When faced with a rising tide of violence, largely caused by their own policy mistakes, the U.S. occupation embarked on the reconstitution of an Iraqi military. The resultant Iraqi security forces, under the control of Nuri al-Maliki, are today on their way to occupying the same role as the armed forces of the Ba'athist regime, writes Toby Dodge.
On December 15, 2011, in a fortified compound at Baghdad International Airport, the US Secretary of Defence, Leon Panetta, oversaw the formal end of the American military presence in Iraq. The event marked the final departure of US troops, eight years and nine months after the invasion. Two weeks later, once the final US convoys had slipped across the border into Kuwait, Iraqi Prime Minister Nuri al-Maliki declared December 31 'Iraq Day' and sent a celebratory text message to the population declaring the start of a new post-American era, "We are all for Iraq. Glory and honour to the people. I congratulate you and our proud Iraqi people for this historic day. With my love and respect to you and your family. Your brother Nuri al-Maliki".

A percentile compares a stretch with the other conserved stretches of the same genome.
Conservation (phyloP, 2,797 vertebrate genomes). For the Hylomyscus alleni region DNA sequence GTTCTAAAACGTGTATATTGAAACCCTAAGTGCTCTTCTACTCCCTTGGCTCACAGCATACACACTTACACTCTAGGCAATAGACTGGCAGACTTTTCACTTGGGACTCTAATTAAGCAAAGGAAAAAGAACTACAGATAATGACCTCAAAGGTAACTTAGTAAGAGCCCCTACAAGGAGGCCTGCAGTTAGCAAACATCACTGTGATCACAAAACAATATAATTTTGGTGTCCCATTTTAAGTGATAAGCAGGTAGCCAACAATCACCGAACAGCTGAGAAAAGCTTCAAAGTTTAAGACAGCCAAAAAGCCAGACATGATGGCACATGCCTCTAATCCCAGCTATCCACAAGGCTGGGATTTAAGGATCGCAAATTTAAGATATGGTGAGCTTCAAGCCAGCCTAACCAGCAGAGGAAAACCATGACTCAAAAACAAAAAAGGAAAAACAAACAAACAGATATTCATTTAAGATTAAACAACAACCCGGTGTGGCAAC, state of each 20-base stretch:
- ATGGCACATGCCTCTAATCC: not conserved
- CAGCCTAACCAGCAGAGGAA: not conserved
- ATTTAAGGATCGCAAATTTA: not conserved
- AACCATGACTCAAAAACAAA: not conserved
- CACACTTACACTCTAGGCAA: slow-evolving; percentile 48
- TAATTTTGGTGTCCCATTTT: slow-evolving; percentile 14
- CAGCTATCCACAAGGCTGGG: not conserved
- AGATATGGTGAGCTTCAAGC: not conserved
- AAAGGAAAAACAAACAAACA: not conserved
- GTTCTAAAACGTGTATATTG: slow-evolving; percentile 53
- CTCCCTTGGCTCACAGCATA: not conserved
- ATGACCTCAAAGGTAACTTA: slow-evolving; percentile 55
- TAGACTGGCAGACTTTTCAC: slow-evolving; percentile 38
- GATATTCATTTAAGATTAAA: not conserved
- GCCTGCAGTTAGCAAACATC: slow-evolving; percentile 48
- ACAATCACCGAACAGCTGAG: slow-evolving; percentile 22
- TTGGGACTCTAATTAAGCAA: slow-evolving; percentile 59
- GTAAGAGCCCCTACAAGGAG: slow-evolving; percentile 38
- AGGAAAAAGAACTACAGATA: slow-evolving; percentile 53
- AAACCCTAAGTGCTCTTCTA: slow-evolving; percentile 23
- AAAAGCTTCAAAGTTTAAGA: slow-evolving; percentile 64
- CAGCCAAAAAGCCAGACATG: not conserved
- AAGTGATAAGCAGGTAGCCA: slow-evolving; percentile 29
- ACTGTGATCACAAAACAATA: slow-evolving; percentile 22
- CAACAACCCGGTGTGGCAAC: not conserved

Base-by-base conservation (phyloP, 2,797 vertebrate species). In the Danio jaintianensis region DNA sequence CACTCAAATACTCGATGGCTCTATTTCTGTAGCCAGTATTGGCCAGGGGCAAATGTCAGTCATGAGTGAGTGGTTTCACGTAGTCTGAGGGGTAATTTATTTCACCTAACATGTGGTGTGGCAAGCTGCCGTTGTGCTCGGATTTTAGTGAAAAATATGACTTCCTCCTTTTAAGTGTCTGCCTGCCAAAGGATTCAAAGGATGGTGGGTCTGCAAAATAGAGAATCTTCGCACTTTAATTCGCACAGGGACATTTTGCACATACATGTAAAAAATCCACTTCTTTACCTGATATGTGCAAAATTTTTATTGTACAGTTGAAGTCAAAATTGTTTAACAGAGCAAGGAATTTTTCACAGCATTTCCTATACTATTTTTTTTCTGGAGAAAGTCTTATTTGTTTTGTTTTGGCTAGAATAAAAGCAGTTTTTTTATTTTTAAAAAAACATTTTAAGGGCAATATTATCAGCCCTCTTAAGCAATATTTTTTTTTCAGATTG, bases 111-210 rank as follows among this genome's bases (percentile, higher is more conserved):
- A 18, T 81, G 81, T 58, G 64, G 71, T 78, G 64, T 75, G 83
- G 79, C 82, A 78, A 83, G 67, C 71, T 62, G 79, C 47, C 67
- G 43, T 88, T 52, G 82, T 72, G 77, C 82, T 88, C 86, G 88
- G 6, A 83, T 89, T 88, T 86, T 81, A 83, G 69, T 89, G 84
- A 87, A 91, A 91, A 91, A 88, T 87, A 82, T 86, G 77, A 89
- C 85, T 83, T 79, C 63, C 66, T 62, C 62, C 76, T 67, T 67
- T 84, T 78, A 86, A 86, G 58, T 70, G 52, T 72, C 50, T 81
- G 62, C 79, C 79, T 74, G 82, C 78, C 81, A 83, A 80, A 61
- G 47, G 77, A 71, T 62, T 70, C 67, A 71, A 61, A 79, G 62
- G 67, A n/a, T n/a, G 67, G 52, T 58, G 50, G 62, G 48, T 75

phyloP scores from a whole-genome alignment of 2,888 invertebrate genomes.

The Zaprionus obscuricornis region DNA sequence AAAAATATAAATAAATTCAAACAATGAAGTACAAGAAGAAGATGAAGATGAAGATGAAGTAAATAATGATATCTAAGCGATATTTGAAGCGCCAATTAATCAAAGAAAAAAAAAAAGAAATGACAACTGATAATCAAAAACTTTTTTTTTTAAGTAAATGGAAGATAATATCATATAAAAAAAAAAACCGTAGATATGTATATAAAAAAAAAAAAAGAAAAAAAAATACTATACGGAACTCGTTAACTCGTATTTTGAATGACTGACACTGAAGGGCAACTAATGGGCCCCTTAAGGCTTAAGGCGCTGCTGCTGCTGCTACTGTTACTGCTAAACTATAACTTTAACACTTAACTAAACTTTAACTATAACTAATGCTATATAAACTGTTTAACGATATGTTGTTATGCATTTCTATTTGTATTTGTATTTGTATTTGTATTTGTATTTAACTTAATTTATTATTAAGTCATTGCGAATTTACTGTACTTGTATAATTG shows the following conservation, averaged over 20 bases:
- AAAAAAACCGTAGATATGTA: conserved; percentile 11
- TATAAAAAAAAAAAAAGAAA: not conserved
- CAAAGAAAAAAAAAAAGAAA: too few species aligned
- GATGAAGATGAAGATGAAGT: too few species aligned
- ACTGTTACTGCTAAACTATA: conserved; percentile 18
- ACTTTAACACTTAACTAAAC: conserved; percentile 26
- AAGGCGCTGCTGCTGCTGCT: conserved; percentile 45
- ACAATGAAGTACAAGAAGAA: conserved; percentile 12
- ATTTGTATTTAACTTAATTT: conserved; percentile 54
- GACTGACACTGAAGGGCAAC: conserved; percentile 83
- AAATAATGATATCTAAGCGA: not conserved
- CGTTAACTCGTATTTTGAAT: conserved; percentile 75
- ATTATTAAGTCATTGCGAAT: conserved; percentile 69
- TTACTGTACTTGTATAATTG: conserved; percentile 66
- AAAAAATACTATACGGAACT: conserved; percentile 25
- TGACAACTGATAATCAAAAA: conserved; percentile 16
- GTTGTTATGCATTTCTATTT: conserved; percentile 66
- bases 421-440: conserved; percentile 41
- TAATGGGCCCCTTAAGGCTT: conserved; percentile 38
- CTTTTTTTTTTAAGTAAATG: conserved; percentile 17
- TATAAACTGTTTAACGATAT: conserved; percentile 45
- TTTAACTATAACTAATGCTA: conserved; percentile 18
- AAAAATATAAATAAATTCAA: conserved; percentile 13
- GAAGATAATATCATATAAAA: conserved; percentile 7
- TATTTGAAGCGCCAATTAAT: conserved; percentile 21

Given the instability, insurgency and civil war that invasion and regime change wrought, the final departure of American troops was greeted with a sense of relief and release by the Iraqi population, once again unambiguously in control of their own destiny. However, the violent aftermath of regime change was in large part driven by America's ambitious attempts at re-engineering Iraqi politics after Ba'athist rule. The celebrations marking the final departure of the US were hence tinged with widespread concern about how the on-going political consolidation would turn out.